BC Hydro is in the middle of studying the numbers of sockeye smolts leaving Alouette Lake down the South Alouette River.
The higher water flows on the river are obvious to anyone walking along its banks, and they will remain high until June 14.
The water generally flows at three cubic meters per second, and will be increased to about 10 for the study, rising to maximums of 15.
According to Hydro, the annual monitoring since 2005 shows an average of approximately 15,000 smolts going down the river each year, and this study will determine whether increased water flows will result in more.
ARMS president Ken Stewart chairs the Alouette River Salmon Restoration Program Committee, which includes members of ARMS, Hydro employees and other stakeholders.
He said ARMS anticipates the study to show that higher water levels would result in healthier populations of not just sockeye, but all five species of salmon in the water system. The water looks healthier during its increased flows for this study, he said.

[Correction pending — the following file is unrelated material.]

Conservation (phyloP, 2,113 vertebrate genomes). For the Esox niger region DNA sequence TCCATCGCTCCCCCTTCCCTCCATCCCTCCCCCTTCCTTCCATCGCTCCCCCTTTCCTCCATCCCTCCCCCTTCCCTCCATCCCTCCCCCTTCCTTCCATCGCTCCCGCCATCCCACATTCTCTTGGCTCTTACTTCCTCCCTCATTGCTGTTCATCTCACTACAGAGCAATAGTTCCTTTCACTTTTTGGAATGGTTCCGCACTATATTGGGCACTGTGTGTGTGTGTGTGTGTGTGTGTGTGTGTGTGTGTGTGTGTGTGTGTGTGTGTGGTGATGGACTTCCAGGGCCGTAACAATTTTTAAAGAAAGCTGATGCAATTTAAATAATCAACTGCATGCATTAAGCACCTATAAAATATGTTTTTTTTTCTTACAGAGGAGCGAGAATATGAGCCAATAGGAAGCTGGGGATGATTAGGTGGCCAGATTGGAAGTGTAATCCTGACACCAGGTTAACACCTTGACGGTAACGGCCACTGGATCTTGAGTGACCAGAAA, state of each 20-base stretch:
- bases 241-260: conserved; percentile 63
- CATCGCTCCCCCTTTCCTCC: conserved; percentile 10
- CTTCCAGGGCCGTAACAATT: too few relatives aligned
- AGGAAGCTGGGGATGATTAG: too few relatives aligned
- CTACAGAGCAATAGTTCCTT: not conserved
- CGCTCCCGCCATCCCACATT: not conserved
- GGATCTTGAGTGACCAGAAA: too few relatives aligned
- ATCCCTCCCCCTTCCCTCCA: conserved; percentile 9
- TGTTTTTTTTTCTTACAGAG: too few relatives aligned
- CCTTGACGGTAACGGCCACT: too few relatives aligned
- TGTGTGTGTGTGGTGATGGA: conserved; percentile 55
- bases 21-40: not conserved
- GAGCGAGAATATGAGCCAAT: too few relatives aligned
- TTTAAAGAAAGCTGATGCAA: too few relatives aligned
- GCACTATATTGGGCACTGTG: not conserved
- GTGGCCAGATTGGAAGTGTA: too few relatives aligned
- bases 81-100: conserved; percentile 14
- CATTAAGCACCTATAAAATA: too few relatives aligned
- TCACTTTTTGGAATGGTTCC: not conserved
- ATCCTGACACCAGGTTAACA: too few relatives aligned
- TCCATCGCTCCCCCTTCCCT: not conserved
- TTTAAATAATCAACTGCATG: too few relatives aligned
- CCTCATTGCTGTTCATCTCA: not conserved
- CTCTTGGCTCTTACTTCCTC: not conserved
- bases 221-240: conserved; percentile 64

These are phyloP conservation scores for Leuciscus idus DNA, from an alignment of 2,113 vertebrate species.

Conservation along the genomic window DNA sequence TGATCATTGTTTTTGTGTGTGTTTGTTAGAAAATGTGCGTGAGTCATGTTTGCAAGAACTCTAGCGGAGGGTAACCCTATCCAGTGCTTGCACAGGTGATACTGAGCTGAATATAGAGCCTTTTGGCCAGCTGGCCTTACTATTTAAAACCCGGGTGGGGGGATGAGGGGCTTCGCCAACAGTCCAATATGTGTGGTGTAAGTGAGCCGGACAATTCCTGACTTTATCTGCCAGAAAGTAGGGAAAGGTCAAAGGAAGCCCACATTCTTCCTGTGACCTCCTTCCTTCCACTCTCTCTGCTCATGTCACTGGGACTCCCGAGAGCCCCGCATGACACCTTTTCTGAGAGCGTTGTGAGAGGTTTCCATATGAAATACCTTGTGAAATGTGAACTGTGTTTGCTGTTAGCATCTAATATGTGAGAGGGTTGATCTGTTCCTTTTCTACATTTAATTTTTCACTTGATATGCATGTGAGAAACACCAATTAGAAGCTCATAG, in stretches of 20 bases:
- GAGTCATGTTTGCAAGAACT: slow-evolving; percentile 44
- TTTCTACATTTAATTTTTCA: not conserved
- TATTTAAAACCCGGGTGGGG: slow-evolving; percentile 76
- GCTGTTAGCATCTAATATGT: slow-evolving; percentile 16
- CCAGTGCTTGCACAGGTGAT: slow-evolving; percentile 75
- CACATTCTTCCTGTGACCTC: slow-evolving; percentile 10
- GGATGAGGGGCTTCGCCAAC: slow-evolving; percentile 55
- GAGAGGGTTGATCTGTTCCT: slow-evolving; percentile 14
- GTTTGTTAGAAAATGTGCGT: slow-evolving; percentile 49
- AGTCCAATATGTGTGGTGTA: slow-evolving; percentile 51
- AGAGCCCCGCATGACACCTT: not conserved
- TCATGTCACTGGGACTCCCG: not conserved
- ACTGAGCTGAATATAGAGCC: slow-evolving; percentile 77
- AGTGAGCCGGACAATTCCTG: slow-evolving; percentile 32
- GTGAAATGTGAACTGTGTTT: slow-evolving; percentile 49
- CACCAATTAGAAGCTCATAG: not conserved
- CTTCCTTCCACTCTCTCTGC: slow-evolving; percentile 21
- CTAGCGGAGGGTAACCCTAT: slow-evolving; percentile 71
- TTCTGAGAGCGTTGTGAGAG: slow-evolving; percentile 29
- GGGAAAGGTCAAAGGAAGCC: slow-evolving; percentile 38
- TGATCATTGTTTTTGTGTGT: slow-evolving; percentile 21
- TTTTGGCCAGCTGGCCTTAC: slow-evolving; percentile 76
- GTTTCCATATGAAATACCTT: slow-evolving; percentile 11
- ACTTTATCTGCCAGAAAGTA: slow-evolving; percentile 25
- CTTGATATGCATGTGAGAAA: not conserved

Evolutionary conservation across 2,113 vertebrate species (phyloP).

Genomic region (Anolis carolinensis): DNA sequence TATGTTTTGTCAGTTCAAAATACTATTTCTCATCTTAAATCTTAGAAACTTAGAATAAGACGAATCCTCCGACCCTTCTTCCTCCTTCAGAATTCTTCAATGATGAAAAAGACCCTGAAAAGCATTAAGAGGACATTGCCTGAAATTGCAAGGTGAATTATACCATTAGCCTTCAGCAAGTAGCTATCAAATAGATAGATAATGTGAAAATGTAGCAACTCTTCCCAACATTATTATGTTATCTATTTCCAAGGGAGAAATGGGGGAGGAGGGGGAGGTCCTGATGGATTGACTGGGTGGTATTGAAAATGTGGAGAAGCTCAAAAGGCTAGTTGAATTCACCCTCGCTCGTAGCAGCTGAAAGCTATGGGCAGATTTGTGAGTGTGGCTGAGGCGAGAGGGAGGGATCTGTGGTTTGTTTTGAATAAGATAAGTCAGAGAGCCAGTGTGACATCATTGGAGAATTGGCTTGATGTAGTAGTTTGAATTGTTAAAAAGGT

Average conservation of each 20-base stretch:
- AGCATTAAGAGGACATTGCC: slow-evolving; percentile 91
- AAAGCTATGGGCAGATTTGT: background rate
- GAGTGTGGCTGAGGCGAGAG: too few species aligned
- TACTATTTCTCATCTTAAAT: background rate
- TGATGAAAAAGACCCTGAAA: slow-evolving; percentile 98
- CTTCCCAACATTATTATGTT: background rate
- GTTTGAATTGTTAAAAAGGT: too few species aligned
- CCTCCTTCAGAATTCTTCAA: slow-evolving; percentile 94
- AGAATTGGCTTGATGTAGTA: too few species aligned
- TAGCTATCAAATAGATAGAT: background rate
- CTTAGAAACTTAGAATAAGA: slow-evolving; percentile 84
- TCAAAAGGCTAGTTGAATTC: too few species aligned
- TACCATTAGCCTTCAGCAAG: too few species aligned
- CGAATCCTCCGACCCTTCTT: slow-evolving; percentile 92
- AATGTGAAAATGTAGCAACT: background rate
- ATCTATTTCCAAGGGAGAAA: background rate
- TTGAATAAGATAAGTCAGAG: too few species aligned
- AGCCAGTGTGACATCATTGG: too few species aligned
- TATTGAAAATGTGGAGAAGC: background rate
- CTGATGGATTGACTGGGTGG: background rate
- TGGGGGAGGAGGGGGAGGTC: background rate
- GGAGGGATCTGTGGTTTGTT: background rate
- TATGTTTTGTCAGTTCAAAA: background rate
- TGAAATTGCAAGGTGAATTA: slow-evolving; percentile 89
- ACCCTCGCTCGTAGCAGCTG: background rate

“We’re expecting a lot of smolts to come out this way,” said Stewart. “It’s the ideal situation right now. We’re looking forward to seeing the results.”
After many generations, land-locked sockeye become kokanee. However, ARMS contends the sockeye in the Alouette system haven’t lost their instinct to swim to the ocean, and return to spawn, and would populate the system if a fish ladder allowed them to get past the Alouette Dam.
ARMS executive director Greta Borick-Cunningham said the highest daily catch thus far of 215 smolts occurred on May 1, and so far, catches are higher than those observed last year. She noted the study is part of a greater body of work this year, the Alouette Watershed Sockeye Fish Passage Feasibility project. ARMS manages the overall project including the smolt outmigration survey, adult sockeye salmon in-migration enumeration, and Alouette diversion tunnel entrainment study.
Hydro is warning residents to be cautious around the river, because water levels can rise suddenly without warning.
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